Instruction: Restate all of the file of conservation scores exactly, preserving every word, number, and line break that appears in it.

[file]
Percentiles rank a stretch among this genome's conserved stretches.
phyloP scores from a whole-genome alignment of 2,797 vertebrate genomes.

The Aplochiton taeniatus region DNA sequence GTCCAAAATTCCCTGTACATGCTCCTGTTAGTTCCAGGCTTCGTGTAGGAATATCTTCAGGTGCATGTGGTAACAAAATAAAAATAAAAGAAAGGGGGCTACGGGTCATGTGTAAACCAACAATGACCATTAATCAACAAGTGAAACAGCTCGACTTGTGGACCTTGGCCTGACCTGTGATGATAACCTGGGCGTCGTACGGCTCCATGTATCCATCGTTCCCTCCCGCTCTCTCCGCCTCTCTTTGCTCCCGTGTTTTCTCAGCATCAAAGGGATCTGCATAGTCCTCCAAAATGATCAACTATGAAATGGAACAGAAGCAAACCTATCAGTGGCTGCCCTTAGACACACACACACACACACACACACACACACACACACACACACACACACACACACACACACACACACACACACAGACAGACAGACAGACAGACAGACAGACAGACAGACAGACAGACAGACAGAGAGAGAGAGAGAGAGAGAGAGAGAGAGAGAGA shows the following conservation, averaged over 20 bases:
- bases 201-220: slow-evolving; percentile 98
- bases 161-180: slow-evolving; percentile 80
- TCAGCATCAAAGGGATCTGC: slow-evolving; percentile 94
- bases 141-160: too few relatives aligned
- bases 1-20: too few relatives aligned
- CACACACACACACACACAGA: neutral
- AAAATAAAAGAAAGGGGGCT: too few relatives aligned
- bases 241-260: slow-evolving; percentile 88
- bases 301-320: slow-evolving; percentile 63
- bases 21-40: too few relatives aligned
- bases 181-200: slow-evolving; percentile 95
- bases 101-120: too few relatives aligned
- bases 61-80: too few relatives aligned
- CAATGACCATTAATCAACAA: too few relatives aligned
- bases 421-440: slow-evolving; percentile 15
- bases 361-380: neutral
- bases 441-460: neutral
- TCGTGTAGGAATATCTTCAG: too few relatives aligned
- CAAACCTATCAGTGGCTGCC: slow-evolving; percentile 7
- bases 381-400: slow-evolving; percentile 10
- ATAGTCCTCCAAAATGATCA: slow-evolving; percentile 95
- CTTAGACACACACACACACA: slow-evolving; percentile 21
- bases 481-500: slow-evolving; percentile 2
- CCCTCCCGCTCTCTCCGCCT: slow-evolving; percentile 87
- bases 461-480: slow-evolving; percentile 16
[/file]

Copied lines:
Percentiles rank a stretch among this genome's conserved stretches.
phyloP scores from a whole-genome alignment of 2,797 vertebrate genomes.

The Aplochiton taeniatus region DNA sequence GTCCAAAATTCCCTGTACATGCTCCTGTTAGTTCCAGGCTTCGTGTAGGAATATCTTCAGGTGCATGTGGTAACAAAATAAAAATAAAAGAAAGGGGGCTACGGGTCATGTGTAAACCAACAATGACCATTAATCAACAAGTGAAACAGCTCGACTTGTGGACCTTGGCCTGACCTGTGATGATAACCTGGGCGTCGTACGGCTCCATGTATCCATCGTTCCCTCCCGCTCTCTCCGCCTCTCTTTGCTCCCGTGTTTTCTCAGCATCAAAGGGATCTGCATAGTCCTCCAAAATGATCAACTATGAAATGGAACAGAAGCAAACCTATCAGTGGCTGCCCTTAGACACACACACACACACACACACACACACACACACACACACACACACACACACACACACACACACACACACACAGACAGACAGACAGACAGACAGACAGACAGACAGACAGACAGACAGACAGAGAGAGAGAGAGAGAGAGAGAGAGAGAGAGAGA shows the following conservation, averaged over 20 bases:
- bases 201-220: slow-evolving; percentile 98
- bases 161-180: slow-evolving; percentile 80
- TCAGCATCAAAGGGATCTGC: slow-evolving; percentile 94
- bases 141-160: too few relatives aligned
- bases 1-20: too few relatives aligned
- CACACACACACACACACAGA: neutral
- AAAATAAAAGAAAGGGGGCT: too few relatives aligned
- bases 241-260: slow-evolving; percentile 88
- bases 301-320: slow-evolving; percentile 63
- bases 21-40: too few relatives aligned
- bases 181-200: slow-evolving; percentile 95
- bases 101-120: too few relatives aligned
- bases 61-80: too few relatives aligned
- CAATGACCATTAATCAACAA: too few relatives aligned
- bases 421-440: slow-evolving; percentile 15
- bases 361-380: neutral
- bases 441-460: neutral
- TCGTGTAGGAATATCTTCAG: too few relatives aligned
- CAAACCTATCAGTGGCTGCC: slow-evolving; percentile 7
- bases 381-400: slow-evolving; percentile 10
- ATAGTCCTCCAAAATGATCA: slow-evolving; percentile 95
- CTTAGACACACACACACACA: slow-evolving; percentile 21
- bases 481-500: slow-evolving; percentile 2
- CCCTCCCGCTCTCTCCGCCT: slow-evolving; percentile 87
- bases 461-480: slow-evolving; percentile 16